Why Fox Is Essential Viewing
The Republican convention brought more evidence of The New York Times’s soft spot for Fox News. On Friday, the paper offered a glowing profile of Carl Cameron, Fox’s chief political correspondent. “Propelled by a boundless enthusiasm for presidential politics, vast quantities of Red Bull (which he carries by the six-pack in his roller suitcase) and nicotine gum (which he admits to chewing `like a fiend’), his days on the campaign trail often runs 20 hours,” Jeremy W. Peters wrote. The article described Cameron’s star status at the convention, his collegiality, his easy access to Republican presidential nominee Mitt Romney’s campaign, and his straight shooting. “Fellow journalists say they detect no bias in his reporting,” Peters wrote.
The Cameron profile recalled other complimentary pieces that the Times has periodically run about top Fox figures, like its January 2010 paean to Roger Ailes and its indulgent profile of Glenn Beck in the Times magazine later that year. When the Times is not cosseting Fox, it largely ignores it. In the last few years, it has run very few pieces analyzing Fox’s fiercely partisan coverage and its outsized impact on conservative opinion.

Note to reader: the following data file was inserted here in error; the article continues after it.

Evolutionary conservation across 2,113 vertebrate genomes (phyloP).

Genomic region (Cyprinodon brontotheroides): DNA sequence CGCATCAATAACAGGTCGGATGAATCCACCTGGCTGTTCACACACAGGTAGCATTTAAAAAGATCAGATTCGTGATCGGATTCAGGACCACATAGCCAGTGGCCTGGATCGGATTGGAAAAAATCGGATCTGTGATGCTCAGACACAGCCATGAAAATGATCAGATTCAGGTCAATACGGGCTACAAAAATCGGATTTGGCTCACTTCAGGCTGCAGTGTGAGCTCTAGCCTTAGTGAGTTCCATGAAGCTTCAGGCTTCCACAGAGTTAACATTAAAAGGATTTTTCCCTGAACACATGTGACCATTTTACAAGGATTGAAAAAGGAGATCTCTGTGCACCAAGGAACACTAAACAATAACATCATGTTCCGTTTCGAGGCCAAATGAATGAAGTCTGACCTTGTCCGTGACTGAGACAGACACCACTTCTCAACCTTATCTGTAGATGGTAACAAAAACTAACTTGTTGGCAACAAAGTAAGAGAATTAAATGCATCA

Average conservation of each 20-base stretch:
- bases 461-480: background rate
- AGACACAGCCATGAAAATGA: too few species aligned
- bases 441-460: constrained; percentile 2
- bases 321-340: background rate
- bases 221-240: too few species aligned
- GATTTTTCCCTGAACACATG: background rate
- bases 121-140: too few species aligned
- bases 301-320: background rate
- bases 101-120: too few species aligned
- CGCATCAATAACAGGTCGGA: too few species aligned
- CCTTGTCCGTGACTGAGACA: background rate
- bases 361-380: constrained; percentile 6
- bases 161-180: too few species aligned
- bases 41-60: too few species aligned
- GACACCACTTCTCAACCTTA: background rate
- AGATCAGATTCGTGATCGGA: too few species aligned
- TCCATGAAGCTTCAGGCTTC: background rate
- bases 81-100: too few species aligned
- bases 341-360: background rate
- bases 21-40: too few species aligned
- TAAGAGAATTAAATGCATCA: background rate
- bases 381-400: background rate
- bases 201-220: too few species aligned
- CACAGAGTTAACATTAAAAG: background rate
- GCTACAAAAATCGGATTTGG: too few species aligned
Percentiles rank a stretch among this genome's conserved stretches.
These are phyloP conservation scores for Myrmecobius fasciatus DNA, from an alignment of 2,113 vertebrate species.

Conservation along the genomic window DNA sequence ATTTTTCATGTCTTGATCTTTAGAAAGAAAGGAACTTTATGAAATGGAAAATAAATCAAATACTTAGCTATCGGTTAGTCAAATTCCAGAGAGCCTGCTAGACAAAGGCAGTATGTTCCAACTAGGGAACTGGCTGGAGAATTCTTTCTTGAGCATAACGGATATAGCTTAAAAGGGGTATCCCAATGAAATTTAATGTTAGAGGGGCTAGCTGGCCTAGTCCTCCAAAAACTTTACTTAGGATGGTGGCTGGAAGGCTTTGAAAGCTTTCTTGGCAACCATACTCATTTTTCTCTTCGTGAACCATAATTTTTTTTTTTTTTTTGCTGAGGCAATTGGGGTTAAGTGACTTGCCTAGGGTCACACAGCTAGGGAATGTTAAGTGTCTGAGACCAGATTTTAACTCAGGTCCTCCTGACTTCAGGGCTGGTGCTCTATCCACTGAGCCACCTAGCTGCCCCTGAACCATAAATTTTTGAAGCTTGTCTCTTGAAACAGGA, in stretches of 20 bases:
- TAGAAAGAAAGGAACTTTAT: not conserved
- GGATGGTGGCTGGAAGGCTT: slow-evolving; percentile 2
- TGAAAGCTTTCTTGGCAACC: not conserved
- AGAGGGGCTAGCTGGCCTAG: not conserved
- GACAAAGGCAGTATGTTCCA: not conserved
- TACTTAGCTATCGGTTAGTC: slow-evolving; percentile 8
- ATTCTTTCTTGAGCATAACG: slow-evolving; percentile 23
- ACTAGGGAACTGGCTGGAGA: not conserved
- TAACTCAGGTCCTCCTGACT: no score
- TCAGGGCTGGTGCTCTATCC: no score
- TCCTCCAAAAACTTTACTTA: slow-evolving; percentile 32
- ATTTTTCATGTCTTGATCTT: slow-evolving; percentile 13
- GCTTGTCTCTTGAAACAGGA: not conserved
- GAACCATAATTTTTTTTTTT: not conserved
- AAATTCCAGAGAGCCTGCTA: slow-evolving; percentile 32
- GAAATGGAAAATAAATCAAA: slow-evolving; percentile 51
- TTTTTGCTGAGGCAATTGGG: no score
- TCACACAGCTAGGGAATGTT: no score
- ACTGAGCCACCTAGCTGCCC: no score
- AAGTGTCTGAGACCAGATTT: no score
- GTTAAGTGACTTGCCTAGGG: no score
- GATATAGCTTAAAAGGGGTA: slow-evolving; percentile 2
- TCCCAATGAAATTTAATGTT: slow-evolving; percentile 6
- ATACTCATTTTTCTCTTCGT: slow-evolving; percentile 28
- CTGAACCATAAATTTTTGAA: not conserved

The reason, I think, is clear: fear. Fear of being accused of liberal bias. And fear of being attacked, either on the air or by Fox’s vigilant supporters in the comments section. (Back in the mid-2000s, when Frank Rich was regularly criticizing Fox as “GOP TV,” an irate Bill O’Reilly threatened to “get into” the “lives” of him and then executive editor Bill Keller. O’Reilly’s on-air attacks on Rich so rattled him that he sought security advice.)
The Times’s neglect of Fox is typical. Few major news organizations pay much attention to its programming. And that’s too bad, for Fox is not only a major news network but also a key political actor, and watching it offers a window into both the state of the Republican Party and the conservative movement as a whole. While watching Fox (and listening to conservative talk radio) during the 2008 presidential campaign, I found the commentary on it utterly toxic and, based on it, predicted (in a piece for CJR) that the right would wage a nasty campaign to discredit President Barack Obama. One month into his term, the Tea Party erupted.